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Religions in the workplace in Romania

In a general sense, religious freedom in the field of labour relations is regulated, and fundamental rights guaranteed, by the Romanian constitution, the law on religious freedom and the general (...)

In a general sense, religious freedom in the field of labour relations is regulated, and fundamental rights guaranteed, by the Romanian constitution, the law on religious freedom and the general system for religious faiths, and the ordinance on preventing and tackling of all forms of discrimination. The religious rights of employees and the labour relations of religious ministers are specifically regulated by the Labour Code and the third section of the law on religious freedom and the general system for religious faiths (see below for a list of all these provisions).

The Labour Code states that "any direct or indirect discrimination against an employee based on [...] religion is prohibited". Among the aspects of employment that are specifically protected against religious discrimination are redundancy and conversion of the workforce to salaried work. The Labour Code also guarantees the same number of holidays associated with religious celebrations for members of all recognised religious faiths, whether Christian or non-Christian.

As regards religious staff, according to Article 23 of Law 489/2006 on religious freedom and the general system for religious faiths "religious bodies shall choose, appoint, hire or dismiss their staff in accordance with their own statutes, canonical codes or regulations". Therefore, relations between religious faiths and their staff are based on the provisions of the faiths’ own statutes and not on the legal rules imposed by the Labour Code. With the exception of one religious body, which uses the individual employment contract for its staff, the employees of all the other 17 recognised religious faiths have a relationship with their "employers" that involves providing services free-of-charge as a vocation, usually based on a confession of faith they are obliged to sign.

As regards religious staff who work in other institutions (hospitals, prisons, schools, etc.), the specific regulations of these institutions apply, but it is still necessary for the religious staff to obtain the consent of the religious body to which they belong in order to work in such institutions. In the event of serious violations of moral or religious doctrine, the religious body may withdraw its consent, which leads to cessation of such work. This is proof that legislators recognize the supremacy of faith-specific rules over labour law standards.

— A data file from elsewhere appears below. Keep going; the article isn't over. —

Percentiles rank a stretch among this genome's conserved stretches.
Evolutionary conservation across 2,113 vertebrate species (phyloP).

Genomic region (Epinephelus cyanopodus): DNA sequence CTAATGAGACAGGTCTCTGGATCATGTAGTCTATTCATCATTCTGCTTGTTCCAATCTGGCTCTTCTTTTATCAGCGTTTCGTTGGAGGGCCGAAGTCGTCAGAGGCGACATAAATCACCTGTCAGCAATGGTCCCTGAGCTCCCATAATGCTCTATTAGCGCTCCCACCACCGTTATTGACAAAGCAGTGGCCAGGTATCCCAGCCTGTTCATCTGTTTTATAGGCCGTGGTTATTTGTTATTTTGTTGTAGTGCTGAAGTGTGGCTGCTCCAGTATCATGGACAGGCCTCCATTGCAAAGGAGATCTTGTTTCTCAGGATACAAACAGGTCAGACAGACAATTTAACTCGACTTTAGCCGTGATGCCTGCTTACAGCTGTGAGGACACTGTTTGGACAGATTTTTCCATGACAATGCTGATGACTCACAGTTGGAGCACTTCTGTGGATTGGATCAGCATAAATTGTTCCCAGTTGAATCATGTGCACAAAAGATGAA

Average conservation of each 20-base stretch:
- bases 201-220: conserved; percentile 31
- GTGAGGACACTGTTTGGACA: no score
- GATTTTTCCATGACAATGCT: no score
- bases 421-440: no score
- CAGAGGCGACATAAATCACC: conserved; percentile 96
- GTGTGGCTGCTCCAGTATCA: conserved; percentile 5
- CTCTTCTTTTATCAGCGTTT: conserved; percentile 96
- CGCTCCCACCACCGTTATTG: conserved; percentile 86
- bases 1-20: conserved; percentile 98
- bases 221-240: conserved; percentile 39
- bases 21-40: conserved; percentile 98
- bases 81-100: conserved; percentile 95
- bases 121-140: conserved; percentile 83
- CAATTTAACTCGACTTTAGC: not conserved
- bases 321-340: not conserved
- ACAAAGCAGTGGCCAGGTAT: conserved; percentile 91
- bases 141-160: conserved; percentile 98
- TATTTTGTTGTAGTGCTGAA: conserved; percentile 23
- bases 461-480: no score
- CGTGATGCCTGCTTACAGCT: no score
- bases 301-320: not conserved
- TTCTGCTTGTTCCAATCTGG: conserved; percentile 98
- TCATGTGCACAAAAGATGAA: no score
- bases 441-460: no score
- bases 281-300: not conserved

The most well-known case in which this state of affairs was challenged took place in 2008, when several priests and laymen from the Metropolis of Oltenia (Romanian Orthodox Church) decided to establish the Good Shepherd Union. The Romanian courts refused to register the Union because the concept of unions is alien to the status of the Church and violates the principle of ecclesiastical autonomy. Dissatisfied with these resolutions, the trade unionists brought the case to the ECHR, claiming a violation Article 11 of the European Convention on Human Rights on the freedom of association. Although the trade unionist priests prevailed in the first stage of proceedings, the Grand Chamber of the ECHR ultimately ruled in favour of the Romanian state and by default the Romanian Orthodox Church. In its decision (Case of Sindicatul "Păstorul cel bun" v. Romania), the ECHR confirmed that the professional specificities of the priesthood are incompatible with trade union action because the priesthood is a freely assumed vocation that the Church entrusts to those who have heeded its call.